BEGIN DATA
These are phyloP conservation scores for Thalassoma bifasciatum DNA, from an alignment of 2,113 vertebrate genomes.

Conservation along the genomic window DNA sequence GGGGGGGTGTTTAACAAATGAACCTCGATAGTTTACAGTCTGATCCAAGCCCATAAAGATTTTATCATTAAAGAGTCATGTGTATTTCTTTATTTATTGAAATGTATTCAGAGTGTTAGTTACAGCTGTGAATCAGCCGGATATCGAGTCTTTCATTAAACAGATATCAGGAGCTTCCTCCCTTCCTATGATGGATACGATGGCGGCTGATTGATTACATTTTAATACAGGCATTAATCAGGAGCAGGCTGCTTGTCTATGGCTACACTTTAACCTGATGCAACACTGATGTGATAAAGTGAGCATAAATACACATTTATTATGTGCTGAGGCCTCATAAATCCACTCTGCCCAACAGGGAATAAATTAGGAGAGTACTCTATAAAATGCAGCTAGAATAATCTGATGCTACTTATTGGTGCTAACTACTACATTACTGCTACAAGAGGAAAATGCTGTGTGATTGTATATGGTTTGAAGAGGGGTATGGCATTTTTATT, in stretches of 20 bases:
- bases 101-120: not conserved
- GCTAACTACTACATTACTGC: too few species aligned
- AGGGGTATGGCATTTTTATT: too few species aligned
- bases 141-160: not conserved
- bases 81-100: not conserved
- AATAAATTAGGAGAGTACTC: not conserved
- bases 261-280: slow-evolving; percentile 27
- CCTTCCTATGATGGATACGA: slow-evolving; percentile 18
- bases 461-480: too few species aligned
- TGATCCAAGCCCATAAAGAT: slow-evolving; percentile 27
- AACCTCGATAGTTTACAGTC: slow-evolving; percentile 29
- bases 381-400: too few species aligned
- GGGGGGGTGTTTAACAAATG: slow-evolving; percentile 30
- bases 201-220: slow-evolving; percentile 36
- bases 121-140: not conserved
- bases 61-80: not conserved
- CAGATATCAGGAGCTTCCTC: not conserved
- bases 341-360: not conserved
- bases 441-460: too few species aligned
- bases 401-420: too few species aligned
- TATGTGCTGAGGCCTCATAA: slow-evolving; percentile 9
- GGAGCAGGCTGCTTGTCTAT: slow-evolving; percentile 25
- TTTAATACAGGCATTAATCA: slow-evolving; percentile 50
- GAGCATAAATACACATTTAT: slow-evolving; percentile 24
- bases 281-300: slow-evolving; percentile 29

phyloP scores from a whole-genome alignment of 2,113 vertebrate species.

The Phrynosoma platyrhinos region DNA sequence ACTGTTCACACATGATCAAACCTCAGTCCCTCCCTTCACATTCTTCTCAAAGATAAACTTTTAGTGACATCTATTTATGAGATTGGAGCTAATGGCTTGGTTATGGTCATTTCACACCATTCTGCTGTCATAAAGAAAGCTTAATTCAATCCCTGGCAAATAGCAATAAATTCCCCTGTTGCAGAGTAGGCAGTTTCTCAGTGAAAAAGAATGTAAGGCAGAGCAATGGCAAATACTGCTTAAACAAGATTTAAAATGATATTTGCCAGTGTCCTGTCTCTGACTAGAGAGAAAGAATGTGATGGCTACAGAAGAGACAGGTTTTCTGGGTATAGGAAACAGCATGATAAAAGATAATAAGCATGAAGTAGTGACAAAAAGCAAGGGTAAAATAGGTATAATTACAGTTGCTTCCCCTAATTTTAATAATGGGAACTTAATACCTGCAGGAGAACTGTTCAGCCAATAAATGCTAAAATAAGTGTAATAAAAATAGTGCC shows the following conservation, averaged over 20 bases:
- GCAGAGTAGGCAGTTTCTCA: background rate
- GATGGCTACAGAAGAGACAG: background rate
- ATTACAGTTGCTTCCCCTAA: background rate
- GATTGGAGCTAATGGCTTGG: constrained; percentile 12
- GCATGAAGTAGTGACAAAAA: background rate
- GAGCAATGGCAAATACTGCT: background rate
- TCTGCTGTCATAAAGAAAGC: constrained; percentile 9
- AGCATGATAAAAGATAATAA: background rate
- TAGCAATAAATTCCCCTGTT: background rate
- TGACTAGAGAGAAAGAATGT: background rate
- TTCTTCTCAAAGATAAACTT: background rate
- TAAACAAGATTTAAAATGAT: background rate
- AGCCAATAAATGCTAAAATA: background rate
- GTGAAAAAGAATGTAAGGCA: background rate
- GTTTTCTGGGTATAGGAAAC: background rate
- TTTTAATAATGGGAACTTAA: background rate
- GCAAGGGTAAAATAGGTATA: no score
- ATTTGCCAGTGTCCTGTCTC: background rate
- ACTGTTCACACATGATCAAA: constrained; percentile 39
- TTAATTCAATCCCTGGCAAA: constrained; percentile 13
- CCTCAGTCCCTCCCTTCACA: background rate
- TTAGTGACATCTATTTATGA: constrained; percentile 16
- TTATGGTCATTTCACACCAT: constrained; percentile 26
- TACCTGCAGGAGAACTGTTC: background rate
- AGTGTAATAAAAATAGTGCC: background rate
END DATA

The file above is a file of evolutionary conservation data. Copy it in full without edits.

These are phyloP conservation scores for Thalassoma bifasciatum DNA, from an alignment of 2,113 vertebrate genomes.

Conservation along the genomic window DNA sequence GGGGGGGTGTTTAACAAATGAACCTCGATAGTTTACAGTCTGATCCAAGCCCATAAAGATTTTATCATTAAAGAGTCATGTGTATTTCTTTATTTATTGAAATGTATTCAGAGTGTTAGTTACAGCTGTGAATCAGCCGGATATCGAGTCTTTCATTAAACAGATATCAGGAGCTTCCTCCCTTCCTATGATGGATACGATGGCGGCTGATTGATTACATTTTAATACAGGCATTAATCAGGAGCAGGCTGCTTGTCTATGGCTACACTTTAACCTGATGCAACACTGATGTGATAAAGTGAGCATAAATACACATTTATTATGTGCTGAGGCCTCATAAATCCACTCTGCCCAACAGGGAATAAATTAGGAGAGTACTCTATAAAATGCAGCTAGAATAATCTGATGCTACTTATTGGTGCTAACTACTACATTACTGCTACAAGAGGAAAATGCTGTGTGATTGTATATGGTTTGAAGAGGGGTATGGCATTTTTATT, in stretches of 20 bases:
- bases 101-120: not conserved
- GCTAACTACTACATTACTGC: too few species aligned
- AGGGGTATGGCATTTTTATT: too few species aligned
- bases 141-160: not conserved
- bases 81-100: not conserved
- AATAAATTAGGAGAGTACTC: not conserved
- bases 261-280: slow-evolving; percentile 27
- CCTTCCTATGATGGATACGA: slow-evolving; percentile 18
- bases 461-480: too few species aligned
- TGATCCAAGCCCATAAAGAT: slow-evolving; percentile 27
- AACCTCGATAGTTTACAGTC: slow-evolving; percentile 29
- bases 381-400: too few species aligned
- GGGGGGGTGTTTAACAAATG: slow-evolving; percentile 30
- bases 201-220: slow-evolving; percentile 36
- bases 121-140: not conserved
- bases 61-80: not conserved
- CAGATATCAGGAGCTTCCTC: not conserved
- bases 341-360: not conserved
- bases 441-460: too few species aligned
- bases 401-420: too few species aligned
- TATGTGCTGAGGCCTCATAA: slow-evolving; percentile 9
- GGAGCAGGCTGCTTGTCTAT: slow-evolving; percentile 25
- TTTAATACAGGCATTAATCA: slow-evolving; percentile 50
- GAGCATAAATACACATTTAT: slow-evolving; percentile 24
- bases 281-300: slow-evolving; percentile 29

phyloP scores from a whole-genome alignment of 2,113 vertebrate species.

The Phrynosoma platyrhinos region DNA sequence ACTGTTCACACATGATCAAACCTCAGTCCCTCCCTTCACATTCTTCTCAAAGATAAACTTTTAGTGACATCTATTTATGAGATTGGAGCTAATGGCTTGGTTATGGTCATTTCACACCATTCTGCTGTCATAAAGAAAGCTTAATTCAATCCCTGGCAAATAGCAATAAATTCCCCTGTTGCAGAGTAGGCAGTTTCTCAGTGAAAAAGAATGTAAGGCAGAGCAATGGCAAATACTGCTTAAACAAGATTTAAAATGATATTTGCCAGTGTCCTGTCTCTGACTAGAGAGAAAGAATGTGATGGCTACAGAAGAGACAGGTTTTCTGGGTATAGGAAACAGCATGATAAAAGATAATAAGCATGAAGTAGTGACAAAAAGCAAGGGTAAAATAGGTATAATTACAGTTGCTTCCCCTAATTTTAATAATGGGAACTTAATACCTGCAGGAGAACTGTTCAGCCAATAAATGCTAAAATAAGTGTAATAAAAATAGTGCC shows the following conservation, averaged over 20 bases:
- GCAGAGTAGGCAGTTTCTCA: background rate
- GATGGCTACAGAAGAGACAG: background rate
- ATTACAGTTGCTTCCCCTAA: background rate
- GATTGGAGCTAATGGCTTGG: constrained; percentile 12
- GCATGAAGTAGTGACAAAAA: background rate
- GAGCAATGGCAAATACTGCT: background rate
- TCTGCTGTCATAAAGAAAGC: constrained; percentile 9
- AGCATGATAAAAGATAATAA: background rate
- TAGCAATAAATTCCCCTGTT: background rate
- TGACTAGAGAGAAAGAATGT: background rate
- TTCTTCTCAAAGATAAACTT: background rate
- TAAACAAGATTTAAAATGAT: background rate
- AGCCAATAAATGCTAAAATA: background rate
- GTGAAAAAGAATGTAAGGCA: background rate
- GTTTTCTGGGTATAGGAAAC: background rate
- TTTTAATAATGGGAACTTAA: background rate
- GCAAGGGTAAAATAGGTATA: no score
- ATTTGCCAGTGTCCTGTCTC: background rate
- ACTGTTCACACATGATCAAA: constrained; percentile 39
- TTAATTCAATCCCTGGCAAA: constrained; percentile 13
- CCTCAGTCCCTCCCTTCACA: background rate
- TTAGTGACATCTATTTATGA: constrained; percentile 16
- TTATGGTCATTTCACACCAT: constrained; percentile 26
- TACCTGCAGGAGAACTGTTC: background rate
- AGTGTAATAAAAATAGTGCC: background rate